A member of powerful House Energy and Commerce Committee‘s Subcommittee on Communications and Technology, chaired by Rep. Marsha Blackburn (R-Tenn.), has written directly to FCC Chairman Ajit Pai demanding “a complete understanding of the overall impacts of this new standard.”
Michigan Democrat Debbie Dingell, who succeeded husband John Dingell in Congress, notes that the next-gen TV standard known as ATSC 3.0 “could be an exciting new broadcast technology standard.”
She added, “Broadcasters and other stakeholders deserve credit in developing this new standard that will undoubtedly bring significant benefits to consumers including more localized safety warnings and improved picture quality. Enhancing these capabilities will help our nation’s broadcasters perform their critically important mission of providing the American people with free over-the-air programming.”
But, there are privacy issues and questions about equipment upgrades that Dingell would like Pai’s response on.
“It is my understanding that the new standard also contemplates targeted advertisements that would be ‘relevant to you and what you actually might want to see,'” she says. “This raises questions about how advertisers and broadcasters will gather the demographic information from consumers which are necessary to do targeted advertisements, and what privacy protections will be in place for consumers. It is also my understanding that ATSC 3.0 will not be backwards-compatible, which means consumers will be forced to replace their televisions if it is widely adopted.”
The cost to Americans of replacing their current televisions is one of the key counter-arguments against the shift to ATSC 3.0 brought to Washington by anti-tax groups and the smallest of MVPDs, who argue that higher cable TV bills will result as they will have no choice but to pass the cost of upgrades to their customers.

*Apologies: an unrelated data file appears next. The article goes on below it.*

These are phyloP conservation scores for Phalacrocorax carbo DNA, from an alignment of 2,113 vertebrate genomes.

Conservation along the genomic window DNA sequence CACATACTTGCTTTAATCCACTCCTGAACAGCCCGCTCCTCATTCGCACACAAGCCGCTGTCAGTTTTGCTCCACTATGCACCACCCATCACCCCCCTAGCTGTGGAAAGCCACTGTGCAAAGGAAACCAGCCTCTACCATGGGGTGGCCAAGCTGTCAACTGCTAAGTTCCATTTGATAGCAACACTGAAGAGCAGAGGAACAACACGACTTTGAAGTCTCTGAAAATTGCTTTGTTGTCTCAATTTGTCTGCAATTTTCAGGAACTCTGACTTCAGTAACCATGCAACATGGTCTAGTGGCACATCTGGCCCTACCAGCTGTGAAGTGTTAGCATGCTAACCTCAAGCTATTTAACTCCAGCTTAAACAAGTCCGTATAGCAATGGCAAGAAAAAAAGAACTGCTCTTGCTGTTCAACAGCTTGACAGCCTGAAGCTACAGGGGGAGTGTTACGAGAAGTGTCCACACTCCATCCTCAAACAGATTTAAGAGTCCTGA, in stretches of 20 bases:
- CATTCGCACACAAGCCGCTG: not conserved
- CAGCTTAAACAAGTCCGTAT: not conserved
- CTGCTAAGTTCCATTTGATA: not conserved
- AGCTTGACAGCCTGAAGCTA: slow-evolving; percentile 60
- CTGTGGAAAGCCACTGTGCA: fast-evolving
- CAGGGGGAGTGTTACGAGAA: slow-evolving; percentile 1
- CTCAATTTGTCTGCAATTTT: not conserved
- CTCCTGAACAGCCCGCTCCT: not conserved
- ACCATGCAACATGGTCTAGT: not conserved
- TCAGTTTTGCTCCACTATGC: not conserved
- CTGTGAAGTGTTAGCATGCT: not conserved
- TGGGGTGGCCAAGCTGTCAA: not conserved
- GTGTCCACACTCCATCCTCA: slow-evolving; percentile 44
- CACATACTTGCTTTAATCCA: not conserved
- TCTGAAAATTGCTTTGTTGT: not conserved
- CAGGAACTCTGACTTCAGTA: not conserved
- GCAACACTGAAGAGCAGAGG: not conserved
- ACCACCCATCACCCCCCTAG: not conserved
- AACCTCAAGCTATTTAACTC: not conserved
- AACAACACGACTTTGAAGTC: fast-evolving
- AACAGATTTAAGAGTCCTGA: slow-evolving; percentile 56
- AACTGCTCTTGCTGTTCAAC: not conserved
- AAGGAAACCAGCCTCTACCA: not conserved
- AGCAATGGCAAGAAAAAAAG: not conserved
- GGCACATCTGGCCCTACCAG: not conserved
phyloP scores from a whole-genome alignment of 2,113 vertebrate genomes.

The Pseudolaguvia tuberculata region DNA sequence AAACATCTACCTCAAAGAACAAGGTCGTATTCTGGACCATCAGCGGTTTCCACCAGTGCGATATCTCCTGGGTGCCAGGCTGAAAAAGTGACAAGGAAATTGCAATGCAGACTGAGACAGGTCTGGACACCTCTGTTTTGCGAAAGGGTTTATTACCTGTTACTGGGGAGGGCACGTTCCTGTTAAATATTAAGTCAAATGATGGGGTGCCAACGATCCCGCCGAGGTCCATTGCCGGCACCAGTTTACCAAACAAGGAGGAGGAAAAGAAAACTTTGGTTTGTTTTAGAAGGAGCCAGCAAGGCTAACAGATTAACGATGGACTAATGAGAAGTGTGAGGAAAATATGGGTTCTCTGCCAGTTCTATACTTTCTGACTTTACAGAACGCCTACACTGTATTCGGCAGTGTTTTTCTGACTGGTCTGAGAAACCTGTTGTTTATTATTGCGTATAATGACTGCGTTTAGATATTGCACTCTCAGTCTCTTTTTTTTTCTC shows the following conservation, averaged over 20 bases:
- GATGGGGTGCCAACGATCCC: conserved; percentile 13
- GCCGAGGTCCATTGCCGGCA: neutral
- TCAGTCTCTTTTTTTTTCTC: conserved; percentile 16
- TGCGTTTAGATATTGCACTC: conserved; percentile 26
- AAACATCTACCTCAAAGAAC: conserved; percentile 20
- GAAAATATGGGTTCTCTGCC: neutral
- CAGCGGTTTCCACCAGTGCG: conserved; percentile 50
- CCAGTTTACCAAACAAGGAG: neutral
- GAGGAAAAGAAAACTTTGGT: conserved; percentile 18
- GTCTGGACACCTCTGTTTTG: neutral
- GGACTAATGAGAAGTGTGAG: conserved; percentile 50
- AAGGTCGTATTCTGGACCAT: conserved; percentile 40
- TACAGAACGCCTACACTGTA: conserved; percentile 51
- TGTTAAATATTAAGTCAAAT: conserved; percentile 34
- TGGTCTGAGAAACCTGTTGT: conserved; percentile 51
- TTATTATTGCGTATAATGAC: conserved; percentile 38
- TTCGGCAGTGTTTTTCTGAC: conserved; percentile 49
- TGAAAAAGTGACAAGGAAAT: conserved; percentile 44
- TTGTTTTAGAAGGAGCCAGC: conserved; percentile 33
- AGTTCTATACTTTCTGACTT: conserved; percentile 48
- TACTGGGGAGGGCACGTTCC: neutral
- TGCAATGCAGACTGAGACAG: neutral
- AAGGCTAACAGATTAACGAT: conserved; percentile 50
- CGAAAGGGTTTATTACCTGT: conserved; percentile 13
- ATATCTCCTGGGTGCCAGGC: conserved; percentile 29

That’s why Dingell argues that “we should be having a robust dialogue about the privacy implications of this new standard as well as ensuring we are doing everything possible for consumers in any transition.”
Timing is of the essence: The Commission is set to consider a Report and Order and Further Notice of Proposed Rulemaking authorizing the use of ATSC 3.0 during the Open Commission Meeting one week from today (11/16).
“Although privacy concerns were raised in the record, it was not addressed at all in the draft order released by the Commission,” Dingell says. “In fact, the word ‘privacy’ is not even mentioned a single time in the entire draft order the FCC will soon take up.”
Dingell then asked Pai to answer a lengthy series of questions, which are as follows:
- You noted in response to my questions at a recent FCC Oversight Hearing before the House Committee on Communications and Technology that the Federal Trade Commission (FTC) will have a role in overseeing the privacy of ATSC 3.0 users. Has FCC staff coordinated with FTC staff to discuss these issues to ensure the FCC does not approve a technical standard that fails to adequately protect consumers’ privacy or security?